When you purchase a home, it’s often recommended that you have a home inspection done. In fact, a typical Agreement to Purchase Form will include a standard preprinted clause with respect to home inspections. This is one of the most common conditions in an offer to purchase a property. When real estate markets are extremely active and you really want a particular home, skipping the home inspection and not placing this kind of condition in an offer can be tempting. Before you make the decision, consider the benefits of a home inspection.
If there is a Seller Property Information Statement (SPIS), you may receive a copy and have a general sense of comfort about the history of the property. However, you should keep in mind that the person selling the home may not be aware of property defects and that the information provided in the SPIS is based only on their personal knowledge.
Similarly, the broker or salesperson representing you in the transaction may have the experience to identify visually obvious defects, but underlying problems can exist.
A qualified and experienced home inspector will examine the major systems in the home such as:
- Heating/Air Conditioning
- Septic Systems
Many home inspection companies encourage you to attend the inspection and ask the inspector questions during the process and about the results of the inspection. The decision is yours to make, but you will be better informed and able to assess whether or not you want to invest in any upgrades or repairs that might be needed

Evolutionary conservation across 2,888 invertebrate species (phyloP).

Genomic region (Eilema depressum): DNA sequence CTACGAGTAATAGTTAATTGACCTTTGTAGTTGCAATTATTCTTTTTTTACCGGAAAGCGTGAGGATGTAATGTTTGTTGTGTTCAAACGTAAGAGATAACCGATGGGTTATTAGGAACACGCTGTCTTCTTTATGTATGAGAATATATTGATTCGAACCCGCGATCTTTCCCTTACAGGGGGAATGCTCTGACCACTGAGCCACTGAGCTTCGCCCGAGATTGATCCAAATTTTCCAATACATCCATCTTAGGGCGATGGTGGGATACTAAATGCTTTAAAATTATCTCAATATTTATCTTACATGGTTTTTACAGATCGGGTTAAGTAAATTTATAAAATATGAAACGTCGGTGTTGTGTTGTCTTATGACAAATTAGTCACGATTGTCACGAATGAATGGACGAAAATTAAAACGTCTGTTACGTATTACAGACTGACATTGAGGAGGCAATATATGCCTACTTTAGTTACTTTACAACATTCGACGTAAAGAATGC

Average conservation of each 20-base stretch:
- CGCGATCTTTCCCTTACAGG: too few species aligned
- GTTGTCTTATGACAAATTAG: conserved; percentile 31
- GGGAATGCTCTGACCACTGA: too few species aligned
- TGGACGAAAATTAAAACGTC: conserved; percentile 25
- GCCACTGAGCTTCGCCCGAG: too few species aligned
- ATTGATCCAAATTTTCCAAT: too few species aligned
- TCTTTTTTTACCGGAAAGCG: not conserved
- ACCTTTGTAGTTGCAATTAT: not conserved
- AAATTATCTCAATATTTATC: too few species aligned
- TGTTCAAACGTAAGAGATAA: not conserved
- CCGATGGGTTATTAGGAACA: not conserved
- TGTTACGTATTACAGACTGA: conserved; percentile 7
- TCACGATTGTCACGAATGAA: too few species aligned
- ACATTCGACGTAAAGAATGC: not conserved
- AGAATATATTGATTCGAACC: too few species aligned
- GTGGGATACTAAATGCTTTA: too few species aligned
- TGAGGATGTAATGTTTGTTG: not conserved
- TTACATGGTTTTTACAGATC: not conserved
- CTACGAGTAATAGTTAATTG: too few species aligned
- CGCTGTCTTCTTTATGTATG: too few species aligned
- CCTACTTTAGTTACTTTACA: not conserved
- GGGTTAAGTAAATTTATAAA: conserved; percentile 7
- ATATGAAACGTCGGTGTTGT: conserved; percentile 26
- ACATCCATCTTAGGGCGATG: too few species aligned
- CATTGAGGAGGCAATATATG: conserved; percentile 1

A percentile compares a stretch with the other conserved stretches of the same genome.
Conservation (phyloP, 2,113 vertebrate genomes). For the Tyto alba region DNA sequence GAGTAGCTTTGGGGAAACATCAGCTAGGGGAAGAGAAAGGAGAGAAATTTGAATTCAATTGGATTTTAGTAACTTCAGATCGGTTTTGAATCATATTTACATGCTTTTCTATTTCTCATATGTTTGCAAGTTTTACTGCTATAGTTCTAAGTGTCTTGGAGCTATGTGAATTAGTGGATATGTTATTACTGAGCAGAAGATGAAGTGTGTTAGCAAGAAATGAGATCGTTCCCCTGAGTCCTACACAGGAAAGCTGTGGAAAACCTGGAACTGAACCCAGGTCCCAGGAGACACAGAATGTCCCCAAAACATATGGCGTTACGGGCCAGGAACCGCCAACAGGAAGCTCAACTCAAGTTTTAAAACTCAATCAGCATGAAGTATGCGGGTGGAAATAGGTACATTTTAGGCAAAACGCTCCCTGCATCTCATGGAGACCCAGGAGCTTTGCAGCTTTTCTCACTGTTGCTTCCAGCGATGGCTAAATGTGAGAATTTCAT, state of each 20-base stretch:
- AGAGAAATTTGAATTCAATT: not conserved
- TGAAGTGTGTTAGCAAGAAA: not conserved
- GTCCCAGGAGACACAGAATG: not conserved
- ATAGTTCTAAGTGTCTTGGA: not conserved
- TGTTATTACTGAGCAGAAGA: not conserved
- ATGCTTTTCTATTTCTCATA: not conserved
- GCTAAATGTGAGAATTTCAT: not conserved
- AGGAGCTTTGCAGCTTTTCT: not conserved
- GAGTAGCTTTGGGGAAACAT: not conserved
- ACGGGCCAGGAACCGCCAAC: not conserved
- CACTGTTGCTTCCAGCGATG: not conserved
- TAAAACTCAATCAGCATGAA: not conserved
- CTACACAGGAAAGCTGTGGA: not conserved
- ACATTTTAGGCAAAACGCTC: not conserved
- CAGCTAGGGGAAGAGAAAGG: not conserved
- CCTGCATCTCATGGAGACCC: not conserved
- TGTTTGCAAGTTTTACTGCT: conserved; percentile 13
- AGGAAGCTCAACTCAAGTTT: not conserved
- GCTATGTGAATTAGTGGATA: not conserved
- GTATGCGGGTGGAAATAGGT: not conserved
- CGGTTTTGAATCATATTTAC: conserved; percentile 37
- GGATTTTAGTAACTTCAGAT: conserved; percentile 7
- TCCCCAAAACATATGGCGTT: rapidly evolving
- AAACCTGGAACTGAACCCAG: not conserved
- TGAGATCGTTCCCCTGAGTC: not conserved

For information about home inspectors and home inspection services you can speak to your real estate broker or salesperson or refer to the Canadian Association of Home & Property Inspectors website or the Ontario Association of Home Inspectors website.
SEPTIC SYSTEM INSPECTIONS
Ontario’s Ministry of the Environment recommends that home buyers have a septic system inspected prior to finalizing a sale on a property. This condition may also be requested by your financial institution. A time of sale inspection may help protect you against future unexpected costs. The inspection process might involve pumping the tank and examining the leaching bed for any signs of problems. A septic system inspection may be conducted by a licensed septic system installer, a licensed sewage hauler or a professional engineer.
For more information, visit the Ontario Ministry of the Environment’s Clean Water website.